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The Gutless Method: Deboning the Hind Quarter

Hunters can save themselves weight and mess using the gutless method to pack meat back to the trailhead after harvesting an animal. Bowhunter Dan Pickar demonstrates how to remove the bones from an elk hind quarter to make the packout as light as possible while getting all of the meat from the rear quarter.

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  1. I’ve used the gutless method for years–mostly on deer. I don;t take the time to de-bone the quarters however. Is the weight of the bones enough to make the bone removal worthwhile? I guess If bone removal doesn’t really shorten amount of trips required for the pack-out and weight with “bone in” is manageable, why bother?

    • Chris Herlinger

      I think the weight of a rear leg bone on a mature elk is probably in the 12 to 15 pound range. That’s enough of a difference to make it worthwhile to me.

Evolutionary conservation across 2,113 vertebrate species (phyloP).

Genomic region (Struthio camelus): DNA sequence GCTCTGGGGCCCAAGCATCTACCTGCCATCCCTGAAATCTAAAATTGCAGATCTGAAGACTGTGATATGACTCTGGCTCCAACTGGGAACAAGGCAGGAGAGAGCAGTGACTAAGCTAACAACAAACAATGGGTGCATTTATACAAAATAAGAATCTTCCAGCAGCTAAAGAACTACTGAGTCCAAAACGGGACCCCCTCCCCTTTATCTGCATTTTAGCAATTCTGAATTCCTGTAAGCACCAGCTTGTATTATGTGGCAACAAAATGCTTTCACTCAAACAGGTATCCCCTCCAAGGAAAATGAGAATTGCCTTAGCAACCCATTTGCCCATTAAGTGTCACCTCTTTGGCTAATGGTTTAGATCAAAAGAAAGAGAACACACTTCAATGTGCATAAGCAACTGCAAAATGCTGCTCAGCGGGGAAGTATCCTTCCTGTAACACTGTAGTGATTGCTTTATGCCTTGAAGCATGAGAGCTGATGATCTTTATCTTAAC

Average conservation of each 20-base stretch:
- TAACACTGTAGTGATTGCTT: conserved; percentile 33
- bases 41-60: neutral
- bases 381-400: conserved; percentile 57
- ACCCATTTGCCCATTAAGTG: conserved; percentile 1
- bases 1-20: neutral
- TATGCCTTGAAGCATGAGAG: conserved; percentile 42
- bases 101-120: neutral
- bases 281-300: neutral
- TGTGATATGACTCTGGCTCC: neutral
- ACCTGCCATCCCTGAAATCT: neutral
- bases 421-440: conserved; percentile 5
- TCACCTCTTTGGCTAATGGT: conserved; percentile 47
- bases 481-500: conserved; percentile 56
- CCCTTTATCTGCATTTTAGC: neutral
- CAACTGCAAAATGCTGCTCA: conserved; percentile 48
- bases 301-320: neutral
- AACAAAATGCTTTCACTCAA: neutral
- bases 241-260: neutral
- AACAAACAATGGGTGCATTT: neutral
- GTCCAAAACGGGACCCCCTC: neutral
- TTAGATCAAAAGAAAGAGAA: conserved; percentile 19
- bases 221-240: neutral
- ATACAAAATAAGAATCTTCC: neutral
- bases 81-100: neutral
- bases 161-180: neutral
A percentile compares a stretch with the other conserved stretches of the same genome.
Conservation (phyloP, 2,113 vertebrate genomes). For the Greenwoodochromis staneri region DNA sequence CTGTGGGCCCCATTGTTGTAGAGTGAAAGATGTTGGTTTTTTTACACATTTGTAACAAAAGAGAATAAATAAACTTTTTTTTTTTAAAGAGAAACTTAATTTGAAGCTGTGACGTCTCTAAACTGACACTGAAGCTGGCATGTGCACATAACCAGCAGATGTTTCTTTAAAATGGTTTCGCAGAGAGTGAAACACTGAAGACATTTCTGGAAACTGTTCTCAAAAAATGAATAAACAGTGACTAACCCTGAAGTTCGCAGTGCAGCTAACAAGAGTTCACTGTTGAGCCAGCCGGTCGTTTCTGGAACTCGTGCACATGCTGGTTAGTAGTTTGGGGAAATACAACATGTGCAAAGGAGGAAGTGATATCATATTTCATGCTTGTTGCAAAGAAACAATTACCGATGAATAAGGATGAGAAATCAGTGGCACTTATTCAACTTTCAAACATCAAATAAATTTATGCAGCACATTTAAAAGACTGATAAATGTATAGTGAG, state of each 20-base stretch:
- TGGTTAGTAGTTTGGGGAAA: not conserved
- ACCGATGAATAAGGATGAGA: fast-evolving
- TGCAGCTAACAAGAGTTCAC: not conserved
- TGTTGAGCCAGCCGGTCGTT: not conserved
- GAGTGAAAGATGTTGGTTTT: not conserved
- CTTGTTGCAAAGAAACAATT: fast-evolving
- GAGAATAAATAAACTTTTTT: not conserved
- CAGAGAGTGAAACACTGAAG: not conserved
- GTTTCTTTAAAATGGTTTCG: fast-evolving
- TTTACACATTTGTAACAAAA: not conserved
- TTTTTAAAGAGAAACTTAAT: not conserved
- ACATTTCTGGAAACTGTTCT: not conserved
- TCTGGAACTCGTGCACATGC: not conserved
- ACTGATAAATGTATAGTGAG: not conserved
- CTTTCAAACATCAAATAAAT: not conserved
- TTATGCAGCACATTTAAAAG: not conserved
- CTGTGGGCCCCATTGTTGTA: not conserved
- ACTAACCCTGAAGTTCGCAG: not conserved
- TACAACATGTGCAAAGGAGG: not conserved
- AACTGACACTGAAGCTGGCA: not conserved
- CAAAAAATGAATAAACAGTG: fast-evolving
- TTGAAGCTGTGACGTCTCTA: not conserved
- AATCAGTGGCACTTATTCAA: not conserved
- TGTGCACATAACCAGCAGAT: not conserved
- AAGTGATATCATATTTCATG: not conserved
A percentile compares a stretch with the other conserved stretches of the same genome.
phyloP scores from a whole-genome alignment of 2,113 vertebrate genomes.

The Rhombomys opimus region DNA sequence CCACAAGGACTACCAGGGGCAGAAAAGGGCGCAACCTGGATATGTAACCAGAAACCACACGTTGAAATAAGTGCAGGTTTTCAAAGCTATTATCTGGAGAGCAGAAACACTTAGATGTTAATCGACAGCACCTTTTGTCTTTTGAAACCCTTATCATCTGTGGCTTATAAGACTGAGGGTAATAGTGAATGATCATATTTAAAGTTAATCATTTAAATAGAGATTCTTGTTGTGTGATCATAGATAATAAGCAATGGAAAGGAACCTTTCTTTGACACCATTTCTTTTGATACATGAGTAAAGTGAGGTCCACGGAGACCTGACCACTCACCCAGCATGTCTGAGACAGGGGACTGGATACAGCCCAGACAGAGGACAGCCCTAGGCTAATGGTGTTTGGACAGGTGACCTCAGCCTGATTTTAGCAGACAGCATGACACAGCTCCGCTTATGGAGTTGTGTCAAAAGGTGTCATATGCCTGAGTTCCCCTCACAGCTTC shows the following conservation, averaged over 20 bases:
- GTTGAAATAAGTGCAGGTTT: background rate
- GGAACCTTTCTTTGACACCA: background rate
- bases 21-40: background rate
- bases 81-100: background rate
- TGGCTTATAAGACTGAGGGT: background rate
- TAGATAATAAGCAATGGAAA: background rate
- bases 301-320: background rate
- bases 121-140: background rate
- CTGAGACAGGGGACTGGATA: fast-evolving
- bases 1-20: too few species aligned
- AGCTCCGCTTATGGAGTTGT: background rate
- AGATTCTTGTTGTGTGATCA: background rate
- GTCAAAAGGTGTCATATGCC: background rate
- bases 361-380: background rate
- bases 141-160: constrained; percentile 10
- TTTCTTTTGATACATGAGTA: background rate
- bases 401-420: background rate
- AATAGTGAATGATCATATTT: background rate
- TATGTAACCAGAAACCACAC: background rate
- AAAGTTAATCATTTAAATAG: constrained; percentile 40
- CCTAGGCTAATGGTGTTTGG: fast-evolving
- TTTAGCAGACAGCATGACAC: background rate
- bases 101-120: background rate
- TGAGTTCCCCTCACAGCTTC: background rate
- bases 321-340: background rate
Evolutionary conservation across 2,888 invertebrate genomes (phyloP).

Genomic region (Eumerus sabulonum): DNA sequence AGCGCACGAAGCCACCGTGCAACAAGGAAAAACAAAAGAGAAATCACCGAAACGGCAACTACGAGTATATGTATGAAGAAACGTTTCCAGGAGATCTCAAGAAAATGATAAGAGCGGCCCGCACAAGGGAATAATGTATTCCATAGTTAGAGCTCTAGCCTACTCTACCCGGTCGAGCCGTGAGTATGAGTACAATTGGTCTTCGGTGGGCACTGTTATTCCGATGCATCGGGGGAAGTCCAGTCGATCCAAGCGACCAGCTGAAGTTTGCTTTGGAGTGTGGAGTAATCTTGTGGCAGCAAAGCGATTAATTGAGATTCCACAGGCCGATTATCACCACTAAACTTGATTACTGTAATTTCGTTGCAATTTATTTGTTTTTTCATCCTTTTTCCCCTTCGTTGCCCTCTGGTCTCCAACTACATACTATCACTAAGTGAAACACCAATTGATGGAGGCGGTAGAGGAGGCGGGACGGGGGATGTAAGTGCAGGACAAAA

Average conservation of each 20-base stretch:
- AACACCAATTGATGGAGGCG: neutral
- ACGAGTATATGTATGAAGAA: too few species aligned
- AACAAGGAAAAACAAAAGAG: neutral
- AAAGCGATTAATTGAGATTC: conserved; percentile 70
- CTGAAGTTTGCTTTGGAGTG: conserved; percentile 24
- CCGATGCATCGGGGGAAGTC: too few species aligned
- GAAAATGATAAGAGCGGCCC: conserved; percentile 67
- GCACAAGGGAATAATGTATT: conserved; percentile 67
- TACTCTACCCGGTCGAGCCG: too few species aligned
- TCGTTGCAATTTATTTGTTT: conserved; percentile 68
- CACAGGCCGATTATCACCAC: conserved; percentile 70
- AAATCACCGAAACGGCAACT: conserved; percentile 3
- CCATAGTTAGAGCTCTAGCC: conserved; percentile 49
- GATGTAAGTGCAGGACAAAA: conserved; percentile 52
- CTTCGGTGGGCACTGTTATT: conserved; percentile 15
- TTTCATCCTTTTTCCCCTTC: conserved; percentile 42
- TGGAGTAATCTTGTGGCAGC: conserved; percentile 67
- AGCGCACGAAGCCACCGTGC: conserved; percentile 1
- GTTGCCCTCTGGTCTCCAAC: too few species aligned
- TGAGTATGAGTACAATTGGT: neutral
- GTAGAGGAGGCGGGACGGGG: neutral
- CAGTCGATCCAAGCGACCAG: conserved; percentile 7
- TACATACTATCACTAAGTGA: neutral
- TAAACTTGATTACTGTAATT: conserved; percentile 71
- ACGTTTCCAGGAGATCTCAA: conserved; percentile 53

• I don’t worry about bones in deer either unless I have a long pack out and I’m by myself. Elk bones do add up quick as Chris has pointed out. Once again, all depends how far from the truck I am and usually it’s further than I would like!

  2. Great tip. Huge fan of Eastmans and have been since I was a kid. I’ve tried several ways to bone out and bone weight does add up quick. Especially when your solo hunting. I usually use horses and leaving the bone in does have its ups and downs. Going to try your way this year if I’m successful. Looking forward to hunting my backyard in south west Wyoming. Thanks Dan.

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